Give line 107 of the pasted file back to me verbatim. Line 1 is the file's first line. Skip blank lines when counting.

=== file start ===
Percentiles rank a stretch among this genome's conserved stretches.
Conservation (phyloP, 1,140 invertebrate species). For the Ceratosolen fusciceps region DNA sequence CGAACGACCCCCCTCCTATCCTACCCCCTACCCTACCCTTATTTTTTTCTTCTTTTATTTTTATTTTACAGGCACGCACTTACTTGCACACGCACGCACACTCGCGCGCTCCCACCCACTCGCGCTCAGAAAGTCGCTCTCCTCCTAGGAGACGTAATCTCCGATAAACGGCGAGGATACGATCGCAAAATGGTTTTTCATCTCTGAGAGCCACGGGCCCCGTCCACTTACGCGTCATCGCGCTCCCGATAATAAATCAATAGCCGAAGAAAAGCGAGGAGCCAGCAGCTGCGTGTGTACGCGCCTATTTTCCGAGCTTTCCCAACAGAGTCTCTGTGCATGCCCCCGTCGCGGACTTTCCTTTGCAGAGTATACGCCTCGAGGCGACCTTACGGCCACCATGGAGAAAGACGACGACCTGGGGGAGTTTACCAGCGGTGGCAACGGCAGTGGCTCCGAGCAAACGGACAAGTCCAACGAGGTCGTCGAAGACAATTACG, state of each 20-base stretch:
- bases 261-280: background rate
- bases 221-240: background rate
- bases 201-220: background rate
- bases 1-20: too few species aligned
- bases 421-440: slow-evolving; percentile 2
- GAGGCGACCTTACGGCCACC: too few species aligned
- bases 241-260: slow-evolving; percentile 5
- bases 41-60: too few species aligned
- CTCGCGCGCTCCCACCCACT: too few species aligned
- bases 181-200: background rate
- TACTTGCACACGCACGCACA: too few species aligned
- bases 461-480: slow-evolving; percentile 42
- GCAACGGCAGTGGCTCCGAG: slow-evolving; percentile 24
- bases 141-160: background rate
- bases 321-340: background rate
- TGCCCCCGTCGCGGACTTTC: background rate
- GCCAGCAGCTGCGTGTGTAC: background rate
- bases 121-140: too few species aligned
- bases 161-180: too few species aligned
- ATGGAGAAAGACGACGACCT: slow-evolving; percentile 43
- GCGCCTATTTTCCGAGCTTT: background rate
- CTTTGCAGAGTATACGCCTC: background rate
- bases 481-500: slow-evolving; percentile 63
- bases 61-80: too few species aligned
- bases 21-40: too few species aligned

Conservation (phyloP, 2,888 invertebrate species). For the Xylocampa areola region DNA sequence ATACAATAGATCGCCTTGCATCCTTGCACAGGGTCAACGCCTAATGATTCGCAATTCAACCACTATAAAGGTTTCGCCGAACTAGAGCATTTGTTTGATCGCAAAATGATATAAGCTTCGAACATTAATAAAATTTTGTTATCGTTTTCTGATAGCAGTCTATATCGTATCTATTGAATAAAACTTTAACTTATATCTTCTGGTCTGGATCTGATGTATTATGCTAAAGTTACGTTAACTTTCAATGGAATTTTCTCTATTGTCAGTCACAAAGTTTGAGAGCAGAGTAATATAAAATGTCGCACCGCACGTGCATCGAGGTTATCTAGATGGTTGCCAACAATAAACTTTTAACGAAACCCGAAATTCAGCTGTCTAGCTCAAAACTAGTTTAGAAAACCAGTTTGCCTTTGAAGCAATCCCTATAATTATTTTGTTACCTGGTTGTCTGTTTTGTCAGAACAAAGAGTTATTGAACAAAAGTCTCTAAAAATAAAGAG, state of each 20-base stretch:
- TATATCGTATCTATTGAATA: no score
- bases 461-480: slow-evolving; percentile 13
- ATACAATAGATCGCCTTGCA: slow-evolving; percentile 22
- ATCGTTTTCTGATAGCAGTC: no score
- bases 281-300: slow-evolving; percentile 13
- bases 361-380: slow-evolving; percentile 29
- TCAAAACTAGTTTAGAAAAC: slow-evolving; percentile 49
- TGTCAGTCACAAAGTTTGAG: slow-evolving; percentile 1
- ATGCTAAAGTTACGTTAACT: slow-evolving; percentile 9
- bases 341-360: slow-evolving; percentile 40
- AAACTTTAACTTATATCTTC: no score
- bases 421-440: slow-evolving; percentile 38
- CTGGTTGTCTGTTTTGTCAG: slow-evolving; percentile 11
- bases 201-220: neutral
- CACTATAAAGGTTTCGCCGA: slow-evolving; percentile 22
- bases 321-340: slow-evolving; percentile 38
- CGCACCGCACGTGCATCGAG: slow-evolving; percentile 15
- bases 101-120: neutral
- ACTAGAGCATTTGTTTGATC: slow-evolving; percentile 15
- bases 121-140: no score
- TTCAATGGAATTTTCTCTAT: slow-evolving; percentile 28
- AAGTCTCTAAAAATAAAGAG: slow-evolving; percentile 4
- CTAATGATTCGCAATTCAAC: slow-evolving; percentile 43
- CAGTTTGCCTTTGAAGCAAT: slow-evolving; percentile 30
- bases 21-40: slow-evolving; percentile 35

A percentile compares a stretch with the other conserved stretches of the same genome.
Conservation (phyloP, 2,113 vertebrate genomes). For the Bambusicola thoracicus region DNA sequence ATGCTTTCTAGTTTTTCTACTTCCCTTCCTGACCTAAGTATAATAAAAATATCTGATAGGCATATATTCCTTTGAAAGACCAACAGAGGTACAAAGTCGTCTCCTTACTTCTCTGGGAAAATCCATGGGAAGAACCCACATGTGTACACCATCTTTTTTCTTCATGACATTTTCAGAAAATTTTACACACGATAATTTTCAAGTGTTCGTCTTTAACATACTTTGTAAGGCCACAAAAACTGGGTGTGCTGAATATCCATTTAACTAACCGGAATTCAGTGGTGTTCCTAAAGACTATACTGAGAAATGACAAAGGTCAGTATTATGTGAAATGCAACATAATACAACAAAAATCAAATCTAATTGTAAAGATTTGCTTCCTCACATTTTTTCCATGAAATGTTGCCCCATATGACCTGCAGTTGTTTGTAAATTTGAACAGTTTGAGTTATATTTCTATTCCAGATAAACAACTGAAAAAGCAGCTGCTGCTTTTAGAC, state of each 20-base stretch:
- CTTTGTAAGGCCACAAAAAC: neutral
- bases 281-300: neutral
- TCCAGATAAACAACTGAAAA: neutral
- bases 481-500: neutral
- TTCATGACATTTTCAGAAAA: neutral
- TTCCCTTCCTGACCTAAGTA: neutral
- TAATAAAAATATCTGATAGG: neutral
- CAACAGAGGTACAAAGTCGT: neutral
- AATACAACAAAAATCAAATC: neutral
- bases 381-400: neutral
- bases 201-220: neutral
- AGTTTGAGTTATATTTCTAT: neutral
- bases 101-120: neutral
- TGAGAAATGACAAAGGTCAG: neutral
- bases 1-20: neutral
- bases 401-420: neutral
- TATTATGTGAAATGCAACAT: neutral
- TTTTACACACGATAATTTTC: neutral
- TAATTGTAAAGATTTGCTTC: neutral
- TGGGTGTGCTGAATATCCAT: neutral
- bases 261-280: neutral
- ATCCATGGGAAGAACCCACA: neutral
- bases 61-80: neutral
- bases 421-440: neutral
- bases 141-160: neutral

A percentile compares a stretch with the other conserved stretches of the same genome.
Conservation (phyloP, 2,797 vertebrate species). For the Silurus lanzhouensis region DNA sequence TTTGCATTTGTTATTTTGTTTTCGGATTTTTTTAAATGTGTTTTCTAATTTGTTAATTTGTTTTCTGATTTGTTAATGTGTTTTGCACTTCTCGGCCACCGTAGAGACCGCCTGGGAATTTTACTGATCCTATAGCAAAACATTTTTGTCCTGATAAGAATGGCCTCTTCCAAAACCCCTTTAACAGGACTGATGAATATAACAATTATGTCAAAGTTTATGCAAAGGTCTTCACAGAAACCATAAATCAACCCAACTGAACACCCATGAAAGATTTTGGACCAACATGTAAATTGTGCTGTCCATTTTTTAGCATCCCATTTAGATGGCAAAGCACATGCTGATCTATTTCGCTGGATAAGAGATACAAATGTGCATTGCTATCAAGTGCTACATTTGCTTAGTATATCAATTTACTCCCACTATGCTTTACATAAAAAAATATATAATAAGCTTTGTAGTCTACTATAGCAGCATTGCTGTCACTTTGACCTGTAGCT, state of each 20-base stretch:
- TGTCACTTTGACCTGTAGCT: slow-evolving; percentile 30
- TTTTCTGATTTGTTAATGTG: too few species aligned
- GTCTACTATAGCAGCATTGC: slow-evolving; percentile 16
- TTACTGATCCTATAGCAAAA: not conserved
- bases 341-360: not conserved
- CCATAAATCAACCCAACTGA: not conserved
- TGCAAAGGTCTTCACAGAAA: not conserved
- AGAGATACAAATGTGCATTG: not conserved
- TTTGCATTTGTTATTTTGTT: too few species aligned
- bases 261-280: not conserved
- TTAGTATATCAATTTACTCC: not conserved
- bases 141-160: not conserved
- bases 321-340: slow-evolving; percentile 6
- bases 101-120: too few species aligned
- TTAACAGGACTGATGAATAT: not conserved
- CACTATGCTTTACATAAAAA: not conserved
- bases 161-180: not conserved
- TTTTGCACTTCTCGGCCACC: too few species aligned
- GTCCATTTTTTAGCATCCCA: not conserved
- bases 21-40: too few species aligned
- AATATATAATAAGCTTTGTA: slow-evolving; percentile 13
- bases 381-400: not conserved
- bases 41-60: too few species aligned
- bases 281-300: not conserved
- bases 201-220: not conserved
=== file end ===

- bases 201-220: not conserved